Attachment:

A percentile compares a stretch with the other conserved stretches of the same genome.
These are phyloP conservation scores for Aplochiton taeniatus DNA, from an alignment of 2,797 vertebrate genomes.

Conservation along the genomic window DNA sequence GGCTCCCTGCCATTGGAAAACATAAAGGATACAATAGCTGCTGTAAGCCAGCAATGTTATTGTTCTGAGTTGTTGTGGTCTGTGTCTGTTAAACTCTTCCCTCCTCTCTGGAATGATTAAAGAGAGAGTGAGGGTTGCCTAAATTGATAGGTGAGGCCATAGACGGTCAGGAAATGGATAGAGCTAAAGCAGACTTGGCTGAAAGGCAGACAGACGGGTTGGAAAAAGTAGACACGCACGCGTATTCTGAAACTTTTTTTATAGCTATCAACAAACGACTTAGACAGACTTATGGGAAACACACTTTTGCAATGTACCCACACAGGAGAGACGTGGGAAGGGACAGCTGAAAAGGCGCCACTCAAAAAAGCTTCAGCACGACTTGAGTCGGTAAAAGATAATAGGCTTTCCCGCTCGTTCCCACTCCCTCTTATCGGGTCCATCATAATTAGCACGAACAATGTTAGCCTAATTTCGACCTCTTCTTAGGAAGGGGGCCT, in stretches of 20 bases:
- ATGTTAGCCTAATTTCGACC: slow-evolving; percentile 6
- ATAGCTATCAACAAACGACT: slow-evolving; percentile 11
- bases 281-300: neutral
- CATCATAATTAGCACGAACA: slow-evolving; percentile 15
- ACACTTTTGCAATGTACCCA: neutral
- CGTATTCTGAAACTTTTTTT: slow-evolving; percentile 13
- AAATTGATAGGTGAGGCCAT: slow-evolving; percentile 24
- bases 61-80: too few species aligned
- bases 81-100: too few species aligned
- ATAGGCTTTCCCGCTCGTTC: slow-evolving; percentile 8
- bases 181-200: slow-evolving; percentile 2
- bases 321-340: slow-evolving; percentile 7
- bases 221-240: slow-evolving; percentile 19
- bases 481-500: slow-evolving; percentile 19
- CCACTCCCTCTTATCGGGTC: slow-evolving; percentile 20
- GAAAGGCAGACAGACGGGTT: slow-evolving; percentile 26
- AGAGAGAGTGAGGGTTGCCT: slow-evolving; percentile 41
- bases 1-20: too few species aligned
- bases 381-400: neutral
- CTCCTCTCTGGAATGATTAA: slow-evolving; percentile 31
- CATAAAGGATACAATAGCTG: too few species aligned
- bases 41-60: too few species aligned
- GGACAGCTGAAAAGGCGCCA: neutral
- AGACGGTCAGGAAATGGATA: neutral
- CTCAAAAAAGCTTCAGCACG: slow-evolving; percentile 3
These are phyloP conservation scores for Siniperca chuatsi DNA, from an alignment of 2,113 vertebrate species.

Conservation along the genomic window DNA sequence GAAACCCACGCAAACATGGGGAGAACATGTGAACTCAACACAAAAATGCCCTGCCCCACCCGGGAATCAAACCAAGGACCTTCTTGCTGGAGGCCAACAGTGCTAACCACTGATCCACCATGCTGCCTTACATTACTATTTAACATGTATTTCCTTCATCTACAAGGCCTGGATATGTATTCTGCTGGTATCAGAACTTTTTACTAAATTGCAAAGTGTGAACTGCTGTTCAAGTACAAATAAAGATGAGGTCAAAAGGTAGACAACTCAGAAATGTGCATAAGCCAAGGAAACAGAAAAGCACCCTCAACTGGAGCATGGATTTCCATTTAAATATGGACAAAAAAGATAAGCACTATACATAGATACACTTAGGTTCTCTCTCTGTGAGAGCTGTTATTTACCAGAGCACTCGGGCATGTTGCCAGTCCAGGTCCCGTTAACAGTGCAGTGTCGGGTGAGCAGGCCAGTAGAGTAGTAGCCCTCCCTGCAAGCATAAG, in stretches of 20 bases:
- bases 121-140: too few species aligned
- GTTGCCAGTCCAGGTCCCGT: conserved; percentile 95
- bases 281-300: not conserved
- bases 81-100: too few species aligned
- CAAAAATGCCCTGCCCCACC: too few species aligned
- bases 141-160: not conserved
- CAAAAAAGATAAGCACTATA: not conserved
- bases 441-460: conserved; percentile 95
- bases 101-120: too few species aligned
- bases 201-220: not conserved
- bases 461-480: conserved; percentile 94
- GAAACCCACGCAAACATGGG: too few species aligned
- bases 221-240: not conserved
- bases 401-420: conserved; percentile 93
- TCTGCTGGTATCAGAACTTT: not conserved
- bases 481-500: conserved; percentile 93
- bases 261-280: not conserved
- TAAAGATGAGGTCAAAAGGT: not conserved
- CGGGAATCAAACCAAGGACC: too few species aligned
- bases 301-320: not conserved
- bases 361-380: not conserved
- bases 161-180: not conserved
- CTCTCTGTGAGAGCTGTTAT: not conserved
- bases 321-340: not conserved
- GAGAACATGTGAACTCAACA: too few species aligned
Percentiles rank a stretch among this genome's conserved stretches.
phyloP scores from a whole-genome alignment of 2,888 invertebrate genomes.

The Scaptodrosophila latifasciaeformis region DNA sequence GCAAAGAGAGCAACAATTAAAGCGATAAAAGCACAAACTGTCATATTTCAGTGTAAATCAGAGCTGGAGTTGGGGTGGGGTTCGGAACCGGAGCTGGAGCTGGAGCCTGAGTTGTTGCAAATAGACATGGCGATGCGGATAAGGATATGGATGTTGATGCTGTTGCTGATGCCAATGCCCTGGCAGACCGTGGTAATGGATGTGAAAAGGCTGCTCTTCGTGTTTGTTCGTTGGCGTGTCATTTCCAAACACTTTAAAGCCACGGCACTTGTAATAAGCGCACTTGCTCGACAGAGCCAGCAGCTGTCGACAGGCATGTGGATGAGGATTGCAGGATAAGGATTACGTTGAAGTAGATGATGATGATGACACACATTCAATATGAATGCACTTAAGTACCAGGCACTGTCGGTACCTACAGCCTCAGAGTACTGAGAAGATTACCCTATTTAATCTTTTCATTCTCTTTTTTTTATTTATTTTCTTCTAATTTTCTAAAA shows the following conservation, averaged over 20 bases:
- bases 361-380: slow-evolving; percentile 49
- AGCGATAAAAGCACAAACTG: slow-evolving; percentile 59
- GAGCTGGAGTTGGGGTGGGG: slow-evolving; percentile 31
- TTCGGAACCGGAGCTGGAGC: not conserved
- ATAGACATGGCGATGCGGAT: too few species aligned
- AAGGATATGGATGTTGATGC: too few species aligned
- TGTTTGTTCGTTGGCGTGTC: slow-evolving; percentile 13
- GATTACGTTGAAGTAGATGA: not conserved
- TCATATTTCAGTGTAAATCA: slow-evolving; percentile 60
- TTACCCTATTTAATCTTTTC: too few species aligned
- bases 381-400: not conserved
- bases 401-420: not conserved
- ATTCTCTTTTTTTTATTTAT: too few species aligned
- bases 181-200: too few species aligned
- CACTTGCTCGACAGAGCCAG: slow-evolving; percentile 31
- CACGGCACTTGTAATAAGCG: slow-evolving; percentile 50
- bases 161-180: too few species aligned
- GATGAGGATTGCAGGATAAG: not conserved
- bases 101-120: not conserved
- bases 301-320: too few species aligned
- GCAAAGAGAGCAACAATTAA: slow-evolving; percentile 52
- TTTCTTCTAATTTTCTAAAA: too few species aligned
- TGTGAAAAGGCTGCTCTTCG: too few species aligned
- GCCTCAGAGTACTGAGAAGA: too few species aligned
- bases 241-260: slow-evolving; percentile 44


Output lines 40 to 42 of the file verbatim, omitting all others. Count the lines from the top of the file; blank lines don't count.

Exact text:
- bases 201-220: not conserved
- bases 461-480: conserved; percentile 94
- GAAACCCACGCAAACATGGG: too few species aligned